Monday, May 25, 2015

Drought Tolerant Tropicals

I write blog posts for the UCCE Master Gardeners which keeps me on my toes searching for new subjects and interesting things to write about that are topical to our region. It also gets me out of my focus on my immediate gardens and looking at gardening in general. I must admit that the tropical plant look is not one that I embrace entirely for an all over look in my gardens, but I do have a lot of tropical plants mixed in throughout simply because they get along so well in our climate and are so easy to grow in many cases. Oddly enough, many of them are drought tolerant and can get along with very little water once established. This is the time of year we should be planting them so I must admit I have some bare spots that I am going to consider some tropicals for simply because they add color and can get along without water. Of course California is often associated with bougainvillea and although I do kind of love it, I have very little of it grow in my gardens. It goes very well with our Mediterranean style house and adds the color I am always looking for almost year round. It doesn't have the constant issue with pests that roses have most of the time so I don't know why I don't use it more often. It can be hard to get established due to sensitive roots, but once you get it going it is carefree.

Some neighbors have a lovely peach colored flower canna with bright apple green leaves that I have fallen in love with, even though I thought I would never plant another canna after I put some in years ago, changed my mind and could never get rid of them. It is had to believe they are so drought tolerant because you would think they come from a tropical rain forest, but they are!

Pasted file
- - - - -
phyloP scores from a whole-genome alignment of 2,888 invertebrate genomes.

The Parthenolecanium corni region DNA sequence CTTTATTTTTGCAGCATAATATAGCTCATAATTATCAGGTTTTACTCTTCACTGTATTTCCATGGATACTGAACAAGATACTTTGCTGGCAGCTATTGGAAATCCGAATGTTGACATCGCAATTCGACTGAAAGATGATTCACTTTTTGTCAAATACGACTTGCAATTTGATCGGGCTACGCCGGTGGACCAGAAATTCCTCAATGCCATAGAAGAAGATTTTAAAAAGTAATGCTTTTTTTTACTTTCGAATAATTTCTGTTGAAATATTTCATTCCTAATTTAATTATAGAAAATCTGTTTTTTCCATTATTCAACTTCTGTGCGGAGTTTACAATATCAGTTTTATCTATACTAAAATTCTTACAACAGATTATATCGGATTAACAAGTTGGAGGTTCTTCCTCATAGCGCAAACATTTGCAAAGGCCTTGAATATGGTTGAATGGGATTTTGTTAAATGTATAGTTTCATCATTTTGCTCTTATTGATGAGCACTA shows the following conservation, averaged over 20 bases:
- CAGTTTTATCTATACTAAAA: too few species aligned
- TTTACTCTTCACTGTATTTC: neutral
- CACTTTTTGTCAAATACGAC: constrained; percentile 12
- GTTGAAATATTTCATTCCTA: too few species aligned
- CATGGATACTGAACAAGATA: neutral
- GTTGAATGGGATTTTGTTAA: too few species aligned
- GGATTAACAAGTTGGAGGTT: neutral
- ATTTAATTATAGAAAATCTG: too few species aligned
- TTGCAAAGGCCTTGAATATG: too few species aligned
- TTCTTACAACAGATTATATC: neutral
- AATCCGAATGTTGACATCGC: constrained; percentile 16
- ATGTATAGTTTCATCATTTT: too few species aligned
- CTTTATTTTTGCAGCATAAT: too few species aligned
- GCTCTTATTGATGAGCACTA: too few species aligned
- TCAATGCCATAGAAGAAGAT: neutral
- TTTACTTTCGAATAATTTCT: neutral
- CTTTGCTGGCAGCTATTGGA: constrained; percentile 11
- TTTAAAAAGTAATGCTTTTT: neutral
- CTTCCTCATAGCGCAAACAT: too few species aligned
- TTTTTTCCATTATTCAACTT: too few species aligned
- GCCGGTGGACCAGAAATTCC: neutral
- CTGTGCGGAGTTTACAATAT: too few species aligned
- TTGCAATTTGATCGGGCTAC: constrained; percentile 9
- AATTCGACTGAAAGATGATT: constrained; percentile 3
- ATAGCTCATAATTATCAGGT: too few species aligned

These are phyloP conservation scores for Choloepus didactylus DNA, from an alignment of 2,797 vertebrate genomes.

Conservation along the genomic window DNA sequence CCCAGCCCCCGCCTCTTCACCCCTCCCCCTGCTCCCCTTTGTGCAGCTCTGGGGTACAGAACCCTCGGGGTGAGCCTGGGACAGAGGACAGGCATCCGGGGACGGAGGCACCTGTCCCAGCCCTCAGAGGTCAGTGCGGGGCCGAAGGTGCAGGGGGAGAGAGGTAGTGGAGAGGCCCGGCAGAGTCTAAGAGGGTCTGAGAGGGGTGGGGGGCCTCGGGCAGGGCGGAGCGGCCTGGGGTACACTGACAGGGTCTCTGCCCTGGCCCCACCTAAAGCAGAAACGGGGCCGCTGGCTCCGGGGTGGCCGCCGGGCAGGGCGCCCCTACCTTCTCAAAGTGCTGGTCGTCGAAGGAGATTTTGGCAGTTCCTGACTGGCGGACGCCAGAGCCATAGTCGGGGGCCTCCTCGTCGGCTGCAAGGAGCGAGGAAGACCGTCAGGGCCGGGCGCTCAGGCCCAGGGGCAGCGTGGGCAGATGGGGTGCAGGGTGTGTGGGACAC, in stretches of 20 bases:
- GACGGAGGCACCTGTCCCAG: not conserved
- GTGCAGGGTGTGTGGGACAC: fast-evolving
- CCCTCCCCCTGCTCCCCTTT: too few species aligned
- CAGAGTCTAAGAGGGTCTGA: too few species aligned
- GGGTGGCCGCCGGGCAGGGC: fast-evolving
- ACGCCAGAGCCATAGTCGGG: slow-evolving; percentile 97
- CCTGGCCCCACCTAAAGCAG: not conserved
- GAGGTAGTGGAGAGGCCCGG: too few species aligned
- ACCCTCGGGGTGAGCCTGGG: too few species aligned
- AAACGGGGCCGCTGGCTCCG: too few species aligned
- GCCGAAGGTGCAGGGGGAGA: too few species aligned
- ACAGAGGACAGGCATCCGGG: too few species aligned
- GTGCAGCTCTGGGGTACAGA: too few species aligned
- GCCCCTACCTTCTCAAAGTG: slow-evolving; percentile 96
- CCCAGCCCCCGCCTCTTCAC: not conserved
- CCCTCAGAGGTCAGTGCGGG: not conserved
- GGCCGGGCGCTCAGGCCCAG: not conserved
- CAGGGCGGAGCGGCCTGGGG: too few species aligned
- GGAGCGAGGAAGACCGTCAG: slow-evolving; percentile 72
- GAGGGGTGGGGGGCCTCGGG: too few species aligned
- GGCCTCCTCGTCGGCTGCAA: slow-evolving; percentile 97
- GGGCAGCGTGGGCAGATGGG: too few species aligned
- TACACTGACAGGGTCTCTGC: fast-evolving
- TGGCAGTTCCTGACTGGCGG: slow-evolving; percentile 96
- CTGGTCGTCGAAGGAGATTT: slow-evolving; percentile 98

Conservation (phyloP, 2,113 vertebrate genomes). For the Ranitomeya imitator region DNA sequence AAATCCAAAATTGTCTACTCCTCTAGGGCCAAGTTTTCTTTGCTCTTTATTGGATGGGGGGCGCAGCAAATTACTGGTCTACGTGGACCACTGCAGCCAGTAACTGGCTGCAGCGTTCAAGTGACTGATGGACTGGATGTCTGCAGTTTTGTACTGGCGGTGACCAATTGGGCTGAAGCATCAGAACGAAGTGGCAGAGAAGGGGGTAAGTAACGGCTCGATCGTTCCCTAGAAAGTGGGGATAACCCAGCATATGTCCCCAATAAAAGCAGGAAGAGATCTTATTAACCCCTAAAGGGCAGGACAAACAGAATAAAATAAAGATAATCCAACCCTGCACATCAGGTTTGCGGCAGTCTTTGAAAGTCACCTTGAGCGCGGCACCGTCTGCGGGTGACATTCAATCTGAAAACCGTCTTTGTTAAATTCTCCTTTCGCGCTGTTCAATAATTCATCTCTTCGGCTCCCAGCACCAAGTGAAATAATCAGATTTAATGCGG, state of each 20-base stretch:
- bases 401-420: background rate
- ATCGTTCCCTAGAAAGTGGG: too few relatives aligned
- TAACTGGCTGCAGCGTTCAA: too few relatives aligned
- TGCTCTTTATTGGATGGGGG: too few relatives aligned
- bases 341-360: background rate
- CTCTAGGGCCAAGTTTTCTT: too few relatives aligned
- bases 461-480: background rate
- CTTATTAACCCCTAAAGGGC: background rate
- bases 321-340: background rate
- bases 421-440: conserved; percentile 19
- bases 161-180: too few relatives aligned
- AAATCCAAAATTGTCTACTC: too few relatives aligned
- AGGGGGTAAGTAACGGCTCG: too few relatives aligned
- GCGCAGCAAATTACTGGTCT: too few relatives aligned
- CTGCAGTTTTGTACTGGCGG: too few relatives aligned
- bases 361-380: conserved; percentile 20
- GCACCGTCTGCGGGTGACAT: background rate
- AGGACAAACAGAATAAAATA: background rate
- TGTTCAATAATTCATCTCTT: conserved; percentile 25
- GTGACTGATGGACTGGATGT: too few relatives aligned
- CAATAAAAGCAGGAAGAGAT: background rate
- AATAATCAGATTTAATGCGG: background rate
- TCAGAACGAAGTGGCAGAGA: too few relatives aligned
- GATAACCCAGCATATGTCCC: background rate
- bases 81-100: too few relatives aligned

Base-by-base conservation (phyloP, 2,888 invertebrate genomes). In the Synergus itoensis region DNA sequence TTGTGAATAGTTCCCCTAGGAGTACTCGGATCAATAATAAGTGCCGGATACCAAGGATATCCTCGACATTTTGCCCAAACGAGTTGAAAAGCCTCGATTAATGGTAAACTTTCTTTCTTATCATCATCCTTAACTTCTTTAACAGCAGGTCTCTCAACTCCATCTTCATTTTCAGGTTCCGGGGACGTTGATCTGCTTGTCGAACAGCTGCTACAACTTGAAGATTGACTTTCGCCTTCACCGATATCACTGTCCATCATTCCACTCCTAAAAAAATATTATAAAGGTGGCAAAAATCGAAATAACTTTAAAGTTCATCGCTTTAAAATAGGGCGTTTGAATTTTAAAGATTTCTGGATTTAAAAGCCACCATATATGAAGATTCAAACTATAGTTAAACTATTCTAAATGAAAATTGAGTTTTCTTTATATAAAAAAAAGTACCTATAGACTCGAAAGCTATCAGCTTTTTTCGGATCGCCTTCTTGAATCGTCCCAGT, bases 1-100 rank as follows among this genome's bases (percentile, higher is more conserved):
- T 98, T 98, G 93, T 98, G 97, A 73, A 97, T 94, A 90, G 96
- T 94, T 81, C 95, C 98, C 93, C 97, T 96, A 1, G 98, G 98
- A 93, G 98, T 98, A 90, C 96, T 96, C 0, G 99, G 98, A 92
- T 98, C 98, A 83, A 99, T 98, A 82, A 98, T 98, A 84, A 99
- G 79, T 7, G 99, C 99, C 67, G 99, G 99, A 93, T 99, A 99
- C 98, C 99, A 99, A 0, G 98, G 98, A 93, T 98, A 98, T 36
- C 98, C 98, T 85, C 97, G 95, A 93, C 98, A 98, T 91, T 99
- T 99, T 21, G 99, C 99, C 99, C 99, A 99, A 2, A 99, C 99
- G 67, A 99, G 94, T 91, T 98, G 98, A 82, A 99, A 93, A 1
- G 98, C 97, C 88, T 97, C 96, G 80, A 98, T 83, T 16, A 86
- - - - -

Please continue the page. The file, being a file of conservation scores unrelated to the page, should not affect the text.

I have a few hibiscus for some odd reason. They seem much too tropical for me and are not exactly considered a drought tolerant plant. But they do survive on the same amount of water as everything else and although they are not covered in blooms as you see them where they get ample amounts of water and lots of sunshine, did I mention mine are in the shade, mine do have a few pretty flowers and are pest free (as in no white flies).

Acanthus or bear's breeches are tropical plants that grow in the shade and are used primarily for their large, dramatic leaves. They use very little water once established and they do have those dramatic tall blooms (covered in spikes) if you like those kinds of things, this time of year. Years ago I sent away for a variegated one that was about eight inches across when it came. Five years later it is still about eight inches across, But I found a larger one at the nursery a couple weeks ago that I planted in a bit sunnier spot and we'll see how that one does. I do grow them because they tolerate the dry shade so well so planting in a sunny spot kind of defeats the purpose!

After following and learning from garden bloggers in Texas that have been dealing with their drought for so many years, my heart goes out to them with all the rain they are getting, resulting in floods. I hope their gardens that they have worked so hard to adapt to the dry conditions survive this onslaught of wet weather.

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